‘Black Tail Swamp Wallaby 9’ by Peter Cooley

Made 2015

‘Black Tailed Swamp Wallaby 9’ represents ceramic artist, Peter Cooley’s, contribution to the tradition of celebrating fauna as the unique living emblems of the Australian landscape, and which form a collective element that defines Australia and how it is perceived both in this country and overseas. The natural environment as ‘Outback’ has become a default in Australia’s identity - so much so that in lieu of an ancient built environment, David Lowenthal suggests in ‘The past is a foreign Country...

Summary

2015/81/1
Ceramic sculpture, 'Black Tailed Swamp Wallaby 9', hand-built stylized hollow conical body with vertical slit at back from base to neck, frontal facing head with ears swept back, and forearms represented by negative spaces, polychrome glazed earthenware exterior in black/purple/gold/copper and white, unglazed interior visible through voids in body.

Dimensions

350 mm
670 mm
430 mm

Production

'Black Tailed Swamp Wallaby 9' was one of the works in Peter Cooley's 'Marsupial II' show at Martin Browne Contemporary, September 2015. Cooley studied at the Brisbane College of Art (1974-76) and City Art Institute, Sydney (1976-79) and was a successful post-modernist painter on canvas until about 2005 after which time he brought his experience as a painter to ceramic sculpture.

On canvas or in clay Peter Cooley has been inspired by the natural landscape. He notes his fascination for wildlife began in his early upbringing in 1960s and 70s Gold Coast Queensland. After a brief period in the Blue Mountains in the mid-1990s, Cooley returned there for the long-term in 2003 after which his focus on birds and marsupials was consolidated in his ceramic work. Initially he focussed on the wildlife of his immediate habitat that he observed on his many walks in the mountains but this evolved later to include more exotic examples from further afield, such as the cassowary. Peter prefers to observe live animals to inform his work rather than images or taxidermy. Whether observing nature from his balcony at home or in zoos and sanctuaries, Cooley says he is 'trying to get the feel of their movement and their idiosyncrasies'.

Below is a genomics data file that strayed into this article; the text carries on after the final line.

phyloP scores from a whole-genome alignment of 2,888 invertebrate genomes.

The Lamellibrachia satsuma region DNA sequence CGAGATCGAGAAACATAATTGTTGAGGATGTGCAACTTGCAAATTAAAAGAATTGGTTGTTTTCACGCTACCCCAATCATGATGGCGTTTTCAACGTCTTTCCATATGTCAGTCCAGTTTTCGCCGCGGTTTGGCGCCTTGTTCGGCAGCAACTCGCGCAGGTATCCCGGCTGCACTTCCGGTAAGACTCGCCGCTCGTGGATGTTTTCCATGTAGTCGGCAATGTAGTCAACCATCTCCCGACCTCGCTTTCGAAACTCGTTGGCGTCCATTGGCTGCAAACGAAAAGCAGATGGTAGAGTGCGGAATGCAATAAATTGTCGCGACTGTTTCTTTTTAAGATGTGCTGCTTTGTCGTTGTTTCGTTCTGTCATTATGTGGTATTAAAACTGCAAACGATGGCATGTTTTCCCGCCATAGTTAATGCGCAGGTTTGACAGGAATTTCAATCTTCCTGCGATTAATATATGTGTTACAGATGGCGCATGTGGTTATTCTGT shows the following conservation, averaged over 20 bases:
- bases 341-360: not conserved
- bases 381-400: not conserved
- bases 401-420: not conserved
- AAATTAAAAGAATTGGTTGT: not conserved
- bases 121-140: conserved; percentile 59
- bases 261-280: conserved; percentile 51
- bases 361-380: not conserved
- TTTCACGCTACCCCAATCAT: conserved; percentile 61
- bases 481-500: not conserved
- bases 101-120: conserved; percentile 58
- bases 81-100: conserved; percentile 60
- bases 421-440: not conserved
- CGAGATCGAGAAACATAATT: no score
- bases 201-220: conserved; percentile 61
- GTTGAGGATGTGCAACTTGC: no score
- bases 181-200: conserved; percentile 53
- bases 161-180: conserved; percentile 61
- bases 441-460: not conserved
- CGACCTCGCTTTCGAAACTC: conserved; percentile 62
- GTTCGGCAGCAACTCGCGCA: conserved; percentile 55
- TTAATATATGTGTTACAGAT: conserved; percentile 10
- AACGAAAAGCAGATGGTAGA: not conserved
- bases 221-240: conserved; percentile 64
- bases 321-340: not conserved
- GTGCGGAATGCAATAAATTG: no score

Cooley's decorating approach and use of majolica glazes since 2012 reflect his adaptation of painterly technique from canvas to ceramic. The use of overglaze Peter feels, allows a more ‘painterly’ approach and he makes the most of this previous career experience as a painter. The repertoire of 2015's 'Marsupials II' differs from the 2013/14 range in that Cooley is moving increasingly more abstract, abandoning a more realistic colour palette and instead adding discordant metallic glazes and stylised landscape detail. The Museum's choice of 'Black Tailed Swamp Wallaby 9' was in large part due to the large swathes of gold and copper clearly placing it in this time.

In terms of broader historical influences Cooley cites modelling influences from the 18th century Rococo period and most especially Meissen master Johan Kändler. In the specific case of 'Black Tailed Swamp Wallaby 9' Cooley says he was drawing on products from the German Renaissance, with the 'a flamboyance and emotional intensity' of that era. In terms of his earlier panting practice Cooley has also cited early 20th Century German expressionism as a major influence and which sems to floew through to his ceramics with his bold use of thickly-applied and textured glazes.

In terms of colours Cooley notes:
Black is 50% underglaze and 50% glaze plus 2 x coats of clear over the top.
Purple is manganese, majolica for white, added gold and copper metal glazes.

Dr Paul Donnelly, Curator, October, 2015

Refs:
Personal communication with Paul Donnelly 17 September 2015
Artist Profile, interview with William Sturrock, accessed September 2015
http:// www:artistprofile.com.au/peter-cooley/
Will Sturrock inteerviews Peter Cooley https://www.youtube.com/watch?v=szm32T2PYXA (seen October 2015)
Art Almanac ‘In conversation with Peter Cooley, Melissa Pesa, 29 May 2013
Glenn Barkley, 'Peter Cooley: the Ground Underfoot', Ceramics: Art and Perception, 83: 2011 pp16-17
2015

Source

Purchased with funds from the Powerhouse Foundation, 2015

Cite this Object

'Black Tail Swamp Wallaby 9' by Peter Cooley 2017, Museum of Applied Arts & Sciences, accessed 24 March 2017, <https://ma.as/533047>
{{cite web |url=https://ma.as/533047 |title='Black Tail Swamp Wallaby 9' by Peter Cooley |author=Museum of Applied Arts & Sciences |access-date=24 March 2017 |publisher=Museum of Applied Arts & Sciences, Australia}}
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